Amongst all the exotic names of strikers linked with Manchester City over the past few months, one of Mark Hughes’ most astute pieces of transfer business might actually turn out to be Gareth Barry – a player some fans still mistakenly think of as a ‘journeyman’ footballer.
In fact, Gareth Barry could well fall into that category of players that supporters don’t fully appreciate until he suddenly isn’t playing; someone who simply gets on with the important business in midfield and chips in with the occasional goal or two.
He’s certainly come a long way since his controversial move as a young trainee from Brighton and Hove Albion to Aston Villa in 1997. At that stage of his career, Gareth Barry was considered primarily to be a centre back, initially playing for Villa in a back three with Gareth Southgate and Ugo Ehiogu. His form was so consistent that, in 2000, he earned a call-up to the England squad and, for a while, the conjecture was that he would become the regular left back or left sided central defender. After 2003, though, he fell out of the squad altogether for four years.
During this time, Gareth, surprisingly to some, moved into midfield. However, his touch on the ball and mobility soon began to show, in addition to his excellent reading of the game, and he quickly developed into the role – becoming so much more than simply a defensive ‘minder’ for more creative midfielders. His success in the central midfield position brought him back into the England squad and also attracted the attention of Liverpool, who were very keen to sign him in the summer of 2008.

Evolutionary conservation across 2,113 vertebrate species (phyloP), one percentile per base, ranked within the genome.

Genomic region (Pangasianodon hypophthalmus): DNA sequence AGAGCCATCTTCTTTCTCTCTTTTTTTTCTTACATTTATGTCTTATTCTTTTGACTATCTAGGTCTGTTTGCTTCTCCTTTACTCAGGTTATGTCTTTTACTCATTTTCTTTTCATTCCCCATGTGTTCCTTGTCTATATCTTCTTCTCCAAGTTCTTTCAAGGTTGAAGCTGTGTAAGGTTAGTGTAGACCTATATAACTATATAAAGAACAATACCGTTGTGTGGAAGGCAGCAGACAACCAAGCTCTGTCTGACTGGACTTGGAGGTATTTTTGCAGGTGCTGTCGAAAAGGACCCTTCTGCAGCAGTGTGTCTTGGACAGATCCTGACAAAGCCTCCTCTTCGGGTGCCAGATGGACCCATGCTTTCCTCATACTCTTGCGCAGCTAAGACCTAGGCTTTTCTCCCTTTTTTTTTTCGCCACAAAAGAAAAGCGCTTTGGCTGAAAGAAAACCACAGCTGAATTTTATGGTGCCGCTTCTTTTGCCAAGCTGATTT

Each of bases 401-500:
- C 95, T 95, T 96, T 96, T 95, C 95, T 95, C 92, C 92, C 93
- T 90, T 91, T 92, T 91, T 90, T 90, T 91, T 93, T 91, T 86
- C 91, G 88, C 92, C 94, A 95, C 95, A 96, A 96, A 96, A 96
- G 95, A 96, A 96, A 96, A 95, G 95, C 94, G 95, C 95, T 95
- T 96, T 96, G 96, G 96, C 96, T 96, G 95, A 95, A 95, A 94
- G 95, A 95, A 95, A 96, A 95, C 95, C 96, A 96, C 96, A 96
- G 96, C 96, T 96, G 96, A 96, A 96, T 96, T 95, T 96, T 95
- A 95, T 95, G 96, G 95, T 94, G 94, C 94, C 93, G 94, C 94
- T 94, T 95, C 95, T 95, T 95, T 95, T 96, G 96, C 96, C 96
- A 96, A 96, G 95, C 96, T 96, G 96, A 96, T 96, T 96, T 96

Gareth first played central midfield for England in September, 2007 against Israel and, by having two assists to his name in that match, he soon established himself as a regular in the team, combining well with both Steve Gerrard and Frank Lampard. At the time of writing, he has won 34 ทางเข้า ufabet เว็บแทงบอล international caps in total, scoring twice in the process.
Despite playing in 441 games for Aston Villa and scoring 52 goals, Barry’s departure from the club wasn’t without problems. After nearly leaving for Liverpool the previous year, some of the fans had remained critical of the player’s attitude during the season and, when he left for Manchester City this summer, the accusation of going only to enhance his bank balance was a common one. Gareth Barry himself, though, always maintained that the move was for footballing reasons and for the challenge of becoming a part of the ‘new era’ at the Eastlands Stadium.
Certainly it’s clear to see why Mark Hughes would want to sign Gareth Barry. Here is a player still only 28 years old but with enormous experience who is going to help gel the team together and set a fine example, both on and off the pitch. He is the kind of player you want on your team for an away fixture on a wet and windy Tuesday evening in October as well as in those tight Champions’ League games they hope to be playing in soon.